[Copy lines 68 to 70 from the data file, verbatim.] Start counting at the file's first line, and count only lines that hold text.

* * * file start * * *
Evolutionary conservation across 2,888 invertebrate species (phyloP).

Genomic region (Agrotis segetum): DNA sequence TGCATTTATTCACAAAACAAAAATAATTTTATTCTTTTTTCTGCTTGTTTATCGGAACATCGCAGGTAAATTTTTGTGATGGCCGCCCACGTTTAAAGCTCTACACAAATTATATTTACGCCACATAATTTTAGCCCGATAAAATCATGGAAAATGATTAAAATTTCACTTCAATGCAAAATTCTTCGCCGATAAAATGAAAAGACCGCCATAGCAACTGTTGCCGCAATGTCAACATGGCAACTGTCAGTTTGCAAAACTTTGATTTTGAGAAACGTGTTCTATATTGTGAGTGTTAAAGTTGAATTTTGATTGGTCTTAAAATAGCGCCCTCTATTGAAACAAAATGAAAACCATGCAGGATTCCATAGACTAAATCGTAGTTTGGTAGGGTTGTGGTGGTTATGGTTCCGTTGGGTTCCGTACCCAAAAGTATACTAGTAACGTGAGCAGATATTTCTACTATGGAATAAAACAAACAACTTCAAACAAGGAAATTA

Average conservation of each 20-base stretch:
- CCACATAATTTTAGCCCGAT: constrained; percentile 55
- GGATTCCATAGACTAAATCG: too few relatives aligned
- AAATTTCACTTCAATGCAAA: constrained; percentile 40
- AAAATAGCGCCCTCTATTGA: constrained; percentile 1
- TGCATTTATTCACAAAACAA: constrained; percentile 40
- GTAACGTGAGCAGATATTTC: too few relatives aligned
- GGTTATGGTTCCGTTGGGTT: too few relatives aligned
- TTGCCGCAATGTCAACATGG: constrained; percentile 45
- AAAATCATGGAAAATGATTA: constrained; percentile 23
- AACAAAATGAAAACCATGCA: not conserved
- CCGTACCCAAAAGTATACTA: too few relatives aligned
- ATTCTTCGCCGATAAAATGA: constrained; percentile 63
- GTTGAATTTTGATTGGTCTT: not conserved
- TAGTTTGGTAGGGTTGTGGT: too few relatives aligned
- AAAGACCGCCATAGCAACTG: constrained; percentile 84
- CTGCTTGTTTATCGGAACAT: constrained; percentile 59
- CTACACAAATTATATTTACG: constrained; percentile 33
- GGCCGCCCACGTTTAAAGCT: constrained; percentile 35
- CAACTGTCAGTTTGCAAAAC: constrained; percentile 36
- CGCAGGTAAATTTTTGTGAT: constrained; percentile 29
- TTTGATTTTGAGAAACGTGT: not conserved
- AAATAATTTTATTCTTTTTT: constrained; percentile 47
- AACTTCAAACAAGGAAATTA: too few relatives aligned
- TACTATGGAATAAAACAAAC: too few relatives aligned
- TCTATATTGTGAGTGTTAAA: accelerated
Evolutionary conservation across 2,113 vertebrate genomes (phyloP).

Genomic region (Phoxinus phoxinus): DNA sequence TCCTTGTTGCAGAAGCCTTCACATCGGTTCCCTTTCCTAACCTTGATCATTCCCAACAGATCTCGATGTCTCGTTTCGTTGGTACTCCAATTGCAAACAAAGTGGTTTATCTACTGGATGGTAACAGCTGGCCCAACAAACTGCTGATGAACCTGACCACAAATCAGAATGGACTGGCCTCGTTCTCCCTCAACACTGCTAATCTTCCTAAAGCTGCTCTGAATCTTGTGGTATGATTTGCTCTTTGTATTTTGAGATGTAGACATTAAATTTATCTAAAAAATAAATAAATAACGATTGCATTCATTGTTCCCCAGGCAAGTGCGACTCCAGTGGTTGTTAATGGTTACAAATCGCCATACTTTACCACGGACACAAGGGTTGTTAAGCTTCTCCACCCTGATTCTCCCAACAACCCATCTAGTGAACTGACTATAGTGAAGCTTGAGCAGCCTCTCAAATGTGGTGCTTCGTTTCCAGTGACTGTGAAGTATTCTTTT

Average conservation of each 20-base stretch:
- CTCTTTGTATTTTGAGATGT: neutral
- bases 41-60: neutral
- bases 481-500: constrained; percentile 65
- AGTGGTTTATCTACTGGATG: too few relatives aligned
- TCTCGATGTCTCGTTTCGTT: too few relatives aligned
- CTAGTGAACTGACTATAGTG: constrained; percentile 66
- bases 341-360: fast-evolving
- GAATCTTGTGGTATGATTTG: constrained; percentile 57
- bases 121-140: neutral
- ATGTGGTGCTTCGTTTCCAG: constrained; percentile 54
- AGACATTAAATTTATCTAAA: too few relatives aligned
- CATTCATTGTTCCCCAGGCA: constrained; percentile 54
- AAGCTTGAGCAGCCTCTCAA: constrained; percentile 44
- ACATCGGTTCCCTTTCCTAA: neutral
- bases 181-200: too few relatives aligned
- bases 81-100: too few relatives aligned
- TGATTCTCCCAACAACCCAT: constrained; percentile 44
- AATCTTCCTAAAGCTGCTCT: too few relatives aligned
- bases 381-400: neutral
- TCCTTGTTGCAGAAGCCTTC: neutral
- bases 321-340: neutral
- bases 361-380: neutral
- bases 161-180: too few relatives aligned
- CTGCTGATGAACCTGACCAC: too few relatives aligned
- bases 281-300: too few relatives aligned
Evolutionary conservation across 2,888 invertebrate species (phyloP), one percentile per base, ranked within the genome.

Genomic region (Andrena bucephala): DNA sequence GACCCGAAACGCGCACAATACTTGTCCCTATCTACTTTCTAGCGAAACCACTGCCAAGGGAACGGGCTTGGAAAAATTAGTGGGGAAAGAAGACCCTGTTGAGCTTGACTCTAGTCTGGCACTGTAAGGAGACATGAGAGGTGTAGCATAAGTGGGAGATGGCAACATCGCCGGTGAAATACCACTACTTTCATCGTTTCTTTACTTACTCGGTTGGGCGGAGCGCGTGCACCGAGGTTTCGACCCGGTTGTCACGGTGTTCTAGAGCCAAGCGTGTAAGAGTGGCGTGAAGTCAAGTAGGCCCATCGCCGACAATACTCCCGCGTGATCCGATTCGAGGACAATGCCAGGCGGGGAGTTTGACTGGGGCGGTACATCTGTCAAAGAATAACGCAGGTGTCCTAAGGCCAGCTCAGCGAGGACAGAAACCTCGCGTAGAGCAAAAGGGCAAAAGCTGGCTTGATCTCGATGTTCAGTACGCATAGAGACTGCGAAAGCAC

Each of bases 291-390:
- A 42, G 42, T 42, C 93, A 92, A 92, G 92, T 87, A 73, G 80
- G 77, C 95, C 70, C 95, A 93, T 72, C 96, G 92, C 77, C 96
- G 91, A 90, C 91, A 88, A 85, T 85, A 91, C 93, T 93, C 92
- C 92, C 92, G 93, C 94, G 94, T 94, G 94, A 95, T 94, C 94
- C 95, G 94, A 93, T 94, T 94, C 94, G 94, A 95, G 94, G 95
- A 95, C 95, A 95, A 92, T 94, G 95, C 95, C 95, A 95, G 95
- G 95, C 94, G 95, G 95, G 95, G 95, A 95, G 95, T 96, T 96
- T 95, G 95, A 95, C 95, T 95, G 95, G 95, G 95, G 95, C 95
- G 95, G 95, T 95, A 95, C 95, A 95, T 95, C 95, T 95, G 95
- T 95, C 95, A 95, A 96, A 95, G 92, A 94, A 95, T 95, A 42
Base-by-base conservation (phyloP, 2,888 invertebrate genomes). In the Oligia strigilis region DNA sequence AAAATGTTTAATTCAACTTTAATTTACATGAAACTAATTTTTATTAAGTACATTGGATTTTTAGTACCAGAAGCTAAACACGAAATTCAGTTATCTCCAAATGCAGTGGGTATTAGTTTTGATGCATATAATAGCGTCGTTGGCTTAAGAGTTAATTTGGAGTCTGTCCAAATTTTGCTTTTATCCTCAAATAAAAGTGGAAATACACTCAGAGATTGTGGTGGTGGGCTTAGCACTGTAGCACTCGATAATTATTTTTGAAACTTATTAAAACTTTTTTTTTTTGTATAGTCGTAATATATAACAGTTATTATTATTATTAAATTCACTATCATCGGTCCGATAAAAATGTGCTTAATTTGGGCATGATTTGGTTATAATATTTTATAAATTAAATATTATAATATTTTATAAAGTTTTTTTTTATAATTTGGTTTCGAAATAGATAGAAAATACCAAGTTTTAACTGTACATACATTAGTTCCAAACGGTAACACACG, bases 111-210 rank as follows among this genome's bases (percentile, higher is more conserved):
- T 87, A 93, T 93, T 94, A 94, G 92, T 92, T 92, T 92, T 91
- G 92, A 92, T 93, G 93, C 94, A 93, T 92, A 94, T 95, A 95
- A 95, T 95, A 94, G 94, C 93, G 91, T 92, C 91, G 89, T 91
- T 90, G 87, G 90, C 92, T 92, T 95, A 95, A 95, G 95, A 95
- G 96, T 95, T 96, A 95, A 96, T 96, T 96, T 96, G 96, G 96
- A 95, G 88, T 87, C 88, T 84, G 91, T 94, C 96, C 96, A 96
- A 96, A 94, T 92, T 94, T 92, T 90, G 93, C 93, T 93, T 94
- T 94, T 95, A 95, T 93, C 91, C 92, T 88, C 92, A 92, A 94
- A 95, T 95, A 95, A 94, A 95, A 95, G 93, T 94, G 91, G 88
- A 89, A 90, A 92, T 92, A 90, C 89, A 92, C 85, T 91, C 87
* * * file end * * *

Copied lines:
- G 95, G 95, T 95, A 95, C 95, A 95, T 95, C 95, T 95, G 95
- T 95, C 95, A 95, A 96, A 95, G 92, A 94, A 95, T 95, A 42
Base-by-base conservation (phyloP, 2,888 invertebrate genomes). In the Oligia strigilis region DNA sequence AAAATGTTTAATTCAACTTTAATTTACATGAAACTAATTTTTATTAAGTACATTGGATTTTTAGTACCAGAAGCTAAACACGAAATTCAGTTATCTCCAAATGCAGTGGGTATTAGTTTTGATGCATATAATAGCGTCGTTGGCTTAAGAGTTAATTTGGAGTCTGTCCAAATTTTGCTTTTATCCTCAAATAAAAGTGGAAATACACTCAGAGATTGTGGTGGTGGGCTTAGCACTGTAGCACTCGATAATTATTTTTGAAACTTATTAAAACTTTTTTTTTTTGTATAGTCGTAATATATAACAGTTATTATTATTATTAAATTCACTATCATCGGTCCGATAAAAATGTGCTTAATTTGGGCATGATTTGGTTATAATATTTTATAAATTAAATATTATAATATTTTATAAAGTTTTTTTTTATAATTTGGTTTCGAAATAGATAGAAAATACCAAGTTTTAACTGTACATACATTAGTTCCAAACGGTAACACACG, bases 111-210 rank as follows among this genome's bases (percentile, higher is more conserved):